How did we get so serious? In classical music, it seems to come with the territory. All black clothing, expensive equipment, analytical studies, and some very serious practice. Scientists, however, are clear about the data: a playful approach makes any endeavor easier, more enjoyable, and more likely to be repeated frequently. And play pushes fear to the backburner.
In other words, playful is the perfect approach to practice.
According to research, play for adults is not trivial fluff. It stimulates the imagination and relaxes the body – good news for our technique. Play is kindling for our passion. It allows us to explore within our practice sessions rather than relying on endless repetition. Most importantly, it imbues our most daring and difficult tasks with a sense of lightheartedness. Engaging in play lets us dig deep without feeling overwhelmed. It invites us to be patient.
Here are some of the characteristics of play:
Tips for Cultivating Play in Practice
Incorporate goof-off time in practice. Let the last 10 minutes of practice be any fun jam or song you want to play. We tend to remember experiences based on how we end them, so well-placed goof-off time can be key to feeling positive about practice.
Use a randomizer app like Daily Decision Wheel on on IOS or on Android. Let the randomizer decide which scales to play or which practice challenges to present (like "get to the frog as often as you can").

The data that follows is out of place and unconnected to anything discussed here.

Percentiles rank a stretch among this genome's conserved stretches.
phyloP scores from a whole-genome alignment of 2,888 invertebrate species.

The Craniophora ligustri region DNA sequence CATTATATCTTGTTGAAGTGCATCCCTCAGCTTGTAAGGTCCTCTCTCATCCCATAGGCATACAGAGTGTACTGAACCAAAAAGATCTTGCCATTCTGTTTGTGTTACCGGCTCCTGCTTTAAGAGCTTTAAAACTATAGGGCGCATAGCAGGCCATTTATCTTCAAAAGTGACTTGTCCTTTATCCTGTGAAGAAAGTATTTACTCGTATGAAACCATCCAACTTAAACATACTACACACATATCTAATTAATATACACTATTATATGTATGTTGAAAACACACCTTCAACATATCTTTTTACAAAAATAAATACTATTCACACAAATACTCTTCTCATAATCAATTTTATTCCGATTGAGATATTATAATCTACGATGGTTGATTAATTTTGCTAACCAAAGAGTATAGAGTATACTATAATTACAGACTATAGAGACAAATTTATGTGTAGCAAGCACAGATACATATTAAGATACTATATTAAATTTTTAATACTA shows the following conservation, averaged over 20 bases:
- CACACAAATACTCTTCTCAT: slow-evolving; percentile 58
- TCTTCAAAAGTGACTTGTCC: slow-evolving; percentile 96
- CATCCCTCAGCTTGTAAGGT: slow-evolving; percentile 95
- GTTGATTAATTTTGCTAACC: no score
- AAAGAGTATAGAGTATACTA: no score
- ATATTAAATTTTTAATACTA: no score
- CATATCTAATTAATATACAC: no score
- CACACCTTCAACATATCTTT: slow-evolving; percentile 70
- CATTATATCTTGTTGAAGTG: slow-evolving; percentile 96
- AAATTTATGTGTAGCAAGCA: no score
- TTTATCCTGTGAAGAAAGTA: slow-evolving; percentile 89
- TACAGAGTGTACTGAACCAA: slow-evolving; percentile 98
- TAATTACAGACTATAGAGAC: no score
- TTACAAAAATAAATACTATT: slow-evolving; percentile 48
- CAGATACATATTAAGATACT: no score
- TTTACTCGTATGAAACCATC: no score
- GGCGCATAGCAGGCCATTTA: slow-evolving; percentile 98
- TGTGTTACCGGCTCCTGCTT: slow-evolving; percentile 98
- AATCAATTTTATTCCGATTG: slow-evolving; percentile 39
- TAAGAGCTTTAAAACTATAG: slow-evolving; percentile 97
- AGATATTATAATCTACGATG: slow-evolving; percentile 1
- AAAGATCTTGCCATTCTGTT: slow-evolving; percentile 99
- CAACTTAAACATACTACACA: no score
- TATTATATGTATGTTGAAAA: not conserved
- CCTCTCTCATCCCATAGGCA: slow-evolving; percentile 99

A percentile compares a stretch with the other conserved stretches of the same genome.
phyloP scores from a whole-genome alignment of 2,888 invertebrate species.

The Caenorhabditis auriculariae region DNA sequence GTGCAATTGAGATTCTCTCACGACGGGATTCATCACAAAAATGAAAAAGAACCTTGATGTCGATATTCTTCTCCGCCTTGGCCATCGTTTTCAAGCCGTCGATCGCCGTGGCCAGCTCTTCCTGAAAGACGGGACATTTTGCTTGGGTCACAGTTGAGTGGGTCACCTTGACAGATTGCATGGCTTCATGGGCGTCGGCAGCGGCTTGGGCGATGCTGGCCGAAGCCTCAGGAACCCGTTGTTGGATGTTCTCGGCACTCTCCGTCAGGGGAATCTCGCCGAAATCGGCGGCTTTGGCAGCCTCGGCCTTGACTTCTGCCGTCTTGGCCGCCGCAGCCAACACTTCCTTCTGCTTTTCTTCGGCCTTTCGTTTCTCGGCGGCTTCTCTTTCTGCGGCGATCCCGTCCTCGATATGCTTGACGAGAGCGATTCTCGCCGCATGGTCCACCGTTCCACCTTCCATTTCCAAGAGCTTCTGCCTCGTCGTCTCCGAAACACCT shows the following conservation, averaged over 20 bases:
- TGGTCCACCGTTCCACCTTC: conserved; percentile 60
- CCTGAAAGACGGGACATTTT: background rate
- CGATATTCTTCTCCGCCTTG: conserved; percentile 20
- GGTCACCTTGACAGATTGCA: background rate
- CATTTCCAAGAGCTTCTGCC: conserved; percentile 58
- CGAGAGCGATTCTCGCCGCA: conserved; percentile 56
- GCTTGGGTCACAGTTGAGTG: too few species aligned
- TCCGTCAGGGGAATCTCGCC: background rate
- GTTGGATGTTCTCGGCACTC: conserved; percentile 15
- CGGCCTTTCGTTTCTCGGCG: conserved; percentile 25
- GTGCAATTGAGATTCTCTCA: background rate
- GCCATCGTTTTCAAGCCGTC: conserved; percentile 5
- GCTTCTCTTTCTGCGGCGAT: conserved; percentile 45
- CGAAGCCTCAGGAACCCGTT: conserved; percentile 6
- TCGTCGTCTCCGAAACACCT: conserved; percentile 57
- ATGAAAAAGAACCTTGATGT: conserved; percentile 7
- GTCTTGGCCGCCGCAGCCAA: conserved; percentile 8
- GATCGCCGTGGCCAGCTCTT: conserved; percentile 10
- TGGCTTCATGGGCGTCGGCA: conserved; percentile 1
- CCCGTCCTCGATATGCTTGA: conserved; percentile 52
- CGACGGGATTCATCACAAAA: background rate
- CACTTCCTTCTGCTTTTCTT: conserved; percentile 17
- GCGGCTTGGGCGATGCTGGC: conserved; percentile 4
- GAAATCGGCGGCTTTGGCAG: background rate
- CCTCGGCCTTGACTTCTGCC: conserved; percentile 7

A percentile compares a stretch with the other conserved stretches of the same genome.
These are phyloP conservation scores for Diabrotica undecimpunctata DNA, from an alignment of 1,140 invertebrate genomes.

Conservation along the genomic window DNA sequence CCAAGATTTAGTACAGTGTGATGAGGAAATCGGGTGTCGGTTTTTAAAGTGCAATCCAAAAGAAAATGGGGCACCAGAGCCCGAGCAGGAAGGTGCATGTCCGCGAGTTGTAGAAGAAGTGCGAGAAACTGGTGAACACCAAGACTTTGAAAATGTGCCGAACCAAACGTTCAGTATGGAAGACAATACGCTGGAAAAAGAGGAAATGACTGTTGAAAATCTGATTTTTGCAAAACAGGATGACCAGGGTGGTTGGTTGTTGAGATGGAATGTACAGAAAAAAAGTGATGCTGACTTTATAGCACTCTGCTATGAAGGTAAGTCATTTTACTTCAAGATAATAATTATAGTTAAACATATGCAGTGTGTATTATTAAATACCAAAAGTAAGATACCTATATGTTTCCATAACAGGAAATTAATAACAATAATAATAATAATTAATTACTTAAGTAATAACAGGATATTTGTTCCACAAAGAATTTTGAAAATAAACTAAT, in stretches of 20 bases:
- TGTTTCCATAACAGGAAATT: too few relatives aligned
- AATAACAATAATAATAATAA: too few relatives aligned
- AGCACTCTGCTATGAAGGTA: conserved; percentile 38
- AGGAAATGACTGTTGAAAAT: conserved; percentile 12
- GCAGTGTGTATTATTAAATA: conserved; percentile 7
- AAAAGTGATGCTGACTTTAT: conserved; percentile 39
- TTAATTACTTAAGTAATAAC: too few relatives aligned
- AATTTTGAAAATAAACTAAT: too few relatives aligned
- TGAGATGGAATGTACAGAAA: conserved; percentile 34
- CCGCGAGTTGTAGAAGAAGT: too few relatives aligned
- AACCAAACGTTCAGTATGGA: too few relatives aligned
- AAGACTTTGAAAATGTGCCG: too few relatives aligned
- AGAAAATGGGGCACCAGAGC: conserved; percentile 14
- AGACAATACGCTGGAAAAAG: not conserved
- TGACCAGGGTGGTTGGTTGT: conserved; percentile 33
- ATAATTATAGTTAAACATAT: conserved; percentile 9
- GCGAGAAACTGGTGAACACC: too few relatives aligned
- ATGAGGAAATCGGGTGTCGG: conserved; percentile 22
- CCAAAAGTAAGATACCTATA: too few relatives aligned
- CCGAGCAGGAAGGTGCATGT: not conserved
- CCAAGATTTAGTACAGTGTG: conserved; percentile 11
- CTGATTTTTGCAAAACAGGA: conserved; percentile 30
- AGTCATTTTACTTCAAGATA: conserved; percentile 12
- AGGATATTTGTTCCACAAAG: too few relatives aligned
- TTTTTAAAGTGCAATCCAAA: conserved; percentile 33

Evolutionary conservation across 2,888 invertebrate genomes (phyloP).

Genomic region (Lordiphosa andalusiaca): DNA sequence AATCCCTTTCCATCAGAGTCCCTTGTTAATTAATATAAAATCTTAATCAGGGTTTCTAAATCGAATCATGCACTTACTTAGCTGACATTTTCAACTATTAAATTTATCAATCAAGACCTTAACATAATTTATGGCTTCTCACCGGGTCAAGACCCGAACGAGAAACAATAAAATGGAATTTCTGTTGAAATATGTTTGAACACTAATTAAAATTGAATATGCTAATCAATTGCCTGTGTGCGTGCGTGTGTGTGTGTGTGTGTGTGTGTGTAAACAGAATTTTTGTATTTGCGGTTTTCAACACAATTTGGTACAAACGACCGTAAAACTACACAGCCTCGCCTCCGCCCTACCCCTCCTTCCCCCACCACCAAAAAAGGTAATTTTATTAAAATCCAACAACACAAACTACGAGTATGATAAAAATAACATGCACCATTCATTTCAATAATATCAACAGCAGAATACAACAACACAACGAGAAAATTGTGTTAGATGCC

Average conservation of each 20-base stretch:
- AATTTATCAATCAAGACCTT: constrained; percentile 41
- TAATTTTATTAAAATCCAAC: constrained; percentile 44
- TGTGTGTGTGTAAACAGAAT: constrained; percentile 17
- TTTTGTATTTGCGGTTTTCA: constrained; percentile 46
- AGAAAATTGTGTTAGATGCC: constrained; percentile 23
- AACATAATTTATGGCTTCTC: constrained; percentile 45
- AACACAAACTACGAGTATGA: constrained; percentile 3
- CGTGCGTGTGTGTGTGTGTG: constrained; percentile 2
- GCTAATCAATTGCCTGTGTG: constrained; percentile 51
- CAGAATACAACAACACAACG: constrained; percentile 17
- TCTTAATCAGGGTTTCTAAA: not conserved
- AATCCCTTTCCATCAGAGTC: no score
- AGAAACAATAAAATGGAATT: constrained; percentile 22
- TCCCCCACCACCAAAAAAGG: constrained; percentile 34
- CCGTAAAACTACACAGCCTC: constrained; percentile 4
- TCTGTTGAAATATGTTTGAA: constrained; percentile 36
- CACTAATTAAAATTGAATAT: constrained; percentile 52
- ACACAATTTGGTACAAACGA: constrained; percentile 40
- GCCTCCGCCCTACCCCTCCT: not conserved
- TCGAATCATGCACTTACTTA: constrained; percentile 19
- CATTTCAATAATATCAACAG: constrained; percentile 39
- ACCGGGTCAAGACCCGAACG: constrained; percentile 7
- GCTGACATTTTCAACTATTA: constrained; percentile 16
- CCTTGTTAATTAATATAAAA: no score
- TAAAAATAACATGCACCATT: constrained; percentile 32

Play with virtual accompaniment like on Tomplay or play along with a YouTube accompaniment. You can adjust the tempo!
Make a Zoom practice date and meet a friend virtually to practice (muted) side by side, followed by some happy hour social time.
Use apps like Rhythm Sight Reading Trainer (on iOS) or Complete Rhythm Trainer (on Android) to help game-ify learning rhythm. For links to my favorite apps, head to the Favorite Apps Tool on my website.
Play along with YouTube and have your own back up orchestra. The trick is to use different performers, not just one, and elect the custom speed tool in the settings. (You may need a speaker to hear it well enough.) Why play alone when you can play along with the Concertgebouw Orchestra?
Pick a daily practice theme to lighten your work and become more efficient. For example, on "backwards day," practice all your hard licks in reverse. On "dancing day," move around like crazy. Think of themes that address your to-do list, but in a lighthearted way.
Use timers to make sure you’re not practicing something into the ground. When time's up, move on! End your practice when you’re feeling good about it.
Journal your sessions to add a some playfulness. A sense of play and spontaneity is one of the things I tried to imbue in the prompts of my practice workbook/journal called Practizma.
Remember, being a serious musician doesn’t mean you always have to be serious!
Want to learn more about play? Here's a fun (pun intended) Ted Talk I recommend.
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